On Thursday, the Kenya Nuclear Electricity Board (KNEB) announced that Kenya has signed a Memorandum of Understanding (MoU) with China for the development of a nuclear power station, which is expected to come online by 2025.
According to KNEB, Kenya plans to build its first nuclear power station with a generation capacity of 1,000MW.
The country has intentions to increase that number to 4,000MW by 2033 and officially make nuclear power “a key component of the country’s energy” production, the AFP reported.
Developing power agreements
The MoU will enable Kenya to “obtain expertise from China by way of training and skills development, technical support in areas such as site selection for Kenya’s nuclear power plants and feasibility studies,” KNEB said in statement.
In addition to China, KNEB added that Kenya has entered into cooperation agreements with Slovakia and South Korea.
Nuclear an integral part of energy mix
In August, Energy and Petroleum Principal Secretary Eng. Joseph Njoroge said that nuclear power will play a critical role in Kenya’s energy mix within the next ten years, Standard Media reported.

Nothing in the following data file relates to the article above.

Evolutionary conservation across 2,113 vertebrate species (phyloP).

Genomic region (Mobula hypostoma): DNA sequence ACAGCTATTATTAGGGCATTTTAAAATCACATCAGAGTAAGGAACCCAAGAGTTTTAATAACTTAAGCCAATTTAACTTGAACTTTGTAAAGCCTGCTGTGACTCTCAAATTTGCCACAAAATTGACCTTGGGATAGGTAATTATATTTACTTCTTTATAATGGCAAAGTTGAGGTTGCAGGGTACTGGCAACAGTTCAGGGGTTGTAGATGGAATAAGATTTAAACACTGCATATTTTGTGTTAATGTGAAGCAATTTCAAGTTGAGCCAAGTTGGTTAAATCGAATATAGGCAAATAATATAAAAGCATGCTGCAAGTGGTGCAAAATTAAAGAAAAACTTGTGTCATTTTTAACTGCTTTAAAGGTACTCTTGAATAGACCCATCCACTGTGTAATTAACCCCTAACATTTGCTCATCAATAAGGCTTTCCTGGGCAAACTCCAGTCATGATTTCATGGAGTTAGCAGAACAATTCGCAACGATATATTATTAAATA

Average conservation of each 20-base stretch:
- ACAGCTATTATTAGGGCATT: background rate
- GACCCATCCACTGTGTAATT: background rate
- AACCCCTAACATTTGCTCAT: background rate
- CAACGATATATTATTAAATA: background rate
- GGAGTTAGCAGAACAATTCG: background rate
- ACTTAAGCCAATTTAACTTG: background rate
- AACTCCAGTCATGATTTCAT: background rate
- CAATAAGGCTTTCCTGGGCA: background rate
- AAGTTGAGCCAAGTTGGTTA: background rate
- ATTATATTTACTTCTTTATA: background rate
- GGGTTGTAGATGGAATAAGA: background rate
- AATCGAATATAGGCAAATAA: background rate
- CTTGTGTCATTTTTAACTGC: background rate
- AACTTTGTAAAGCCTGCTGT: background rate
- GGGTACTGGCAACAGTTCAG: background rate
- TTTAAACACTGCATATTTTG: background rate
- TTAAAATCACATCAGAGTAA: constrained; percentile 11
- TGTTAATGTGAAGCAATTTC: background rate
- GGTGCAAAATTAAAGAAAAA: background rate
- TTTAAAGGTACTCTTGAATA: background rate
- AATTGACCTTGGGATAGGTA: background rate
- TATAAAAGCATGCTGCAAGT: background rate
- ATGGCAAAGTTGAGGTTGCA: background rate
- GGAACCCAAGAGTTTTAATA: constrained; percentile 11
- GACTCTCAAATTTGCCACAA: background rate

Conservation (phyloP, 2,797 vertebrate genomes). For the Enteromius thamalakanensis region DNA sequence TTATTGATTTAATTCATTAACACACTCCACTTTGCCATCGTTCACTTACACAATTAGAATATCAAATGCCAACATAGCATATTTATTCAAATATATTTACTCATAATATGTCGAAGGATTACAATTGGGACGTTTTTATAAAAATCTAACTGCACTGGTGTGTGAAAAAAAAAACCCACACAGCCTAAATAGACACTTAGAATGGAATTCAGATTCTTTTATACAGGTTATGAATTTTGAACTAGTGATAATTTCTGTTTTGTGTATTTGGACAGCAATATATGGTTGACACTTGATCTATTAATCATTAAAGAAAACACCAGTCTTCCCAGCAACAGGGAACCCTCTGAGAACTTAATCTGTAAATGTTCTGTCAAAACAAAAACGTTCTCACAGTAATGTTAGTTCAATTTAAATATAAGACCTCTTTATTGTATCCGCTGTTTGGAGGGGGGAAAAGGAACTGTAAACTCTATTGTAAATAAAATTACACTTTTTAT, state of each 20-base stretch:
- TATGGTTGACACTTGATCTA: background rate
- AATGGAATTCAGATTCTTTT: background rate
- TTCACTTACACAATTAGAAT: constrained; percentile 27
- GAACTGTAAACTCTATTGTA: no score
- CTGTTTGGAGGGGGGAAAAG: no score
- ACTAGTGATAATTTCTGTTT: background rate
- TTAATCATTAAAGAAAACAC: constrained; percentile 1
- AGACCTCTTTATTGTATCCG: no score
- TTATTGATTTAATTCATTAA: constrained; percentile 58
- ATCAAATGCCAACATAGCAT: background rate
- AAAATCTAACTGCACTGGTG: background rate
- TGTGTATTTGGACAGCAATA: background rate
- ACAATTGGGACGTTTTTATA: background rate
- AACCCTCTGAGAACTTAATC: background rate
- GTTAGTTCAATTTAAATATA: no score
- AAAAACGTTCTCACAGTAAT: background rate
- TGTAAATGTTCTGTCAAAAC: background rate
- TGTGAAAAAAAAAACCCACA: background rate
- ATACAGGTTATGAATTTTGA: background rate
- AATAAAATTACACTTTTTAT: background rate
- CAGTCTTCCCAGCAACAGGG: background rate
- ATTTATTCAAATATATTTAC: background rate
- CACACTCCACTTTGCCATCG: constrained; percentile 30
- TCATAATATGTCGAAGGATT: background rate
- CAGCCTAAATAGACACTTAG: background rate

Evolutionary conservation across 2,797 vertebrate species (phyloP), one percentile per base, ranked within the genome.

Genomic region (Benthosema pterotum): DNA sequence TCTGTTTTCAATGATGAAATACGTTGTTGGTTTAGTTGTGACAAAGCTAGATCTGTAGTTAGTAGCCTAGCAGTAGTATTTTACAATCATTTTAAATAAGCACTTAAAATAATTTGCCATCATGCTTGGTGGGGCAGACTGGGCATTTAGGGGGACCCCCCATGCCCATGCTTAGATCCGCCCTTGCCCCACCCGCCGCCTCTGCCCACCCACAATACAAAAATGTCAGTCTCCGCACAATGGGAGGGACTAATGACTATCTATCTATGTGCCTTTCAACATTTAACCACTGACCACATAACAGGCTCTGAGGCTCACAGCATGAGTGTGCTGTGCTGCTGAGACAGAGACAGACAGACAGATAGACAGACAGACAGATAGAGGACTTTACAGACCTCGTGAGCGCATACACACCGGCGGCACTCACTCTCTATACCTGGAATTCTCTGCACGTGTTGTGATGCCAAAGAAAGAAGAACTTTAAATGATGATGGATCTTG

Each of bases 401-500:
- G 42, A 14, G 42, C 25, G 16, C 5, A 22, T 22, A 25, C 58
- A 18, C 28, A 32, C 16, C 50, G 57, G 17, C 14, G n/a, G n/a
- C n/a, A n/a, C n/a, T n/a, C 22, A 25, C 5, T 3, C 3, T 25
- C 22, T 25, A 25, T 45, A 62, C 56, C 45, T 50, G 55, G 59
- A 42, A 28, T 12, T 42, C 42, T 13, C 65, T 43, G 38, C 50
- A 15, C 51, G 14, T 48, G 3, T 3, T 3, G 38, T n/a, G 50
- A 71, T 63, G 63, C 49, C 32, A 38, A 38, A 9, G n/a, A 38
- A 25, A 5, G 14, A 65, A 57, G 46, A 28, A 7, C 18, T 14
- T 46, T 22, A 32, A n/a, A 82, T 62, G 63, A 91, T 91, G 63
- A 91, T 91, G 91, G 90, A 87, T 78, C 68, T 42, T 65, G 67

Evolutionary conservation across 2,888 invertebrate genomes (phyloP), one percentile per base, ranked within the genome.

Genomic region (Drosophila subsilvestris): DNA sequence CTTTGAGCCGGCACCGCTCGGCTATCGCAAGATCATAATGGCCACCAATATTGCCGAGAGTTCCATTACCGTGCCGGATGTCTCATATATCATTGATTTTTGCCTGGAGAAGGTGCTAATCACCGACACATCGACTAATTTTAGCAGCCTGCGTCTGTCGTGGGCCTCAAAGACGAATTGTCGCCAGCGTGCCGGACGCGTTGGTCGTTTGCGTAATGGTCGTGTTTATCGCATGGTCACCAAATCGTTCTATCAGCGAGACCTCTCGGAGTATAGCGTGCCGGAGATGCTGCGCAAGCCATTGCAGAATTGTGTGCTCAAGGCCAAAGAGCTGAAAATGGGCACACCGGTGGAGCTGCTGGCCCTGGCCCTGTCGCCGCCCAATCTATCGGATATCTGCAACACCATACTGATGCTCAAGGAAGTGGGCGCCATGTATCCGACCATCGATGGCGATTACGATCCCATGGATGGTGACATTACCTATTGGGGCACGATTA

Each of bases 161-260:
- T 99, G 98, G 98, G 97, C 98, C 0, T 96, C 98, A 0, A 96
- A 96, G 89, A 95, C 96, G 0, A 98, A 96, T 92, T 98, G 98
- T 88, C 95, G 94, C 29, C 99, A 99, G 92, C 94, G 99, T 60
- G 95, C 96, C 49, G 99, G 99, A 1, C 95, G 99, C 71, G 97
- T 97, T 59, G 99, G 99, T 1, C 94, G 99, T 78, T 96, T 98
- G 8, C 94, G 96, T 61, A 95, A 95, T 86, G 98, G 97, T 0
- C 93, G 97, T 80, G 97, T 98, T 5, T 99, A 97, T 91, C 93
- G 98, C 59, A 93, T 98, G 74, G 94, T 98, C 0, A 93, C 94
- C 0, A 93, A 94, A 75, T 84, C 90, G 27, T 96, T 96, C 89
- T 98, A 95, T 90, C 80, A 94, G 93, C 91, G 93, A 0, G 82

Speaking at the official opening of the International Atomic Energy Agency (IAEA) status review of Kenya’s Nuclear power programme, Njoroge assured delegates that the power programme will be implemented with safety a key consideration.
“Kenya will successfully implement its nuclear power programme safely and efficiently, borrowing from best practices in countries that have used the technology.
Njoroge added: “There is no reverse gear on this road toward economic growth and prosperity. Nuclear electricity is part of the package that will get us there. The energy mix in Kenya needs a variety of sources as we strive to realize the Vision 2030 aspirations.”
Additional power generation
In attempts to provide reliable, affordable and sustainable power to residents of Kenya, the country has incorporated various renewable power resources into its energy generation mix.
Kenya’s Olkaria 1 geothermal power plant has enabled the country to reduce the amount of imported power by nearly 52% in the first half of this year.
The drop in power imports can be linked to the 280MW geothermal power plant, Olkaria 1, which came online at the end of 2014.
“The 140MW Olkaria 1 additional Unit 5, the last phase of the single largest geothermal project in Africa was commissioned in December 2014 following successful reliability tests. The plant is now adding140MW to the national grid”, state-owned power company KenGen said.
Currently, only 32% of the country’s population has access to power, which the government plans to increase to 70% within five years.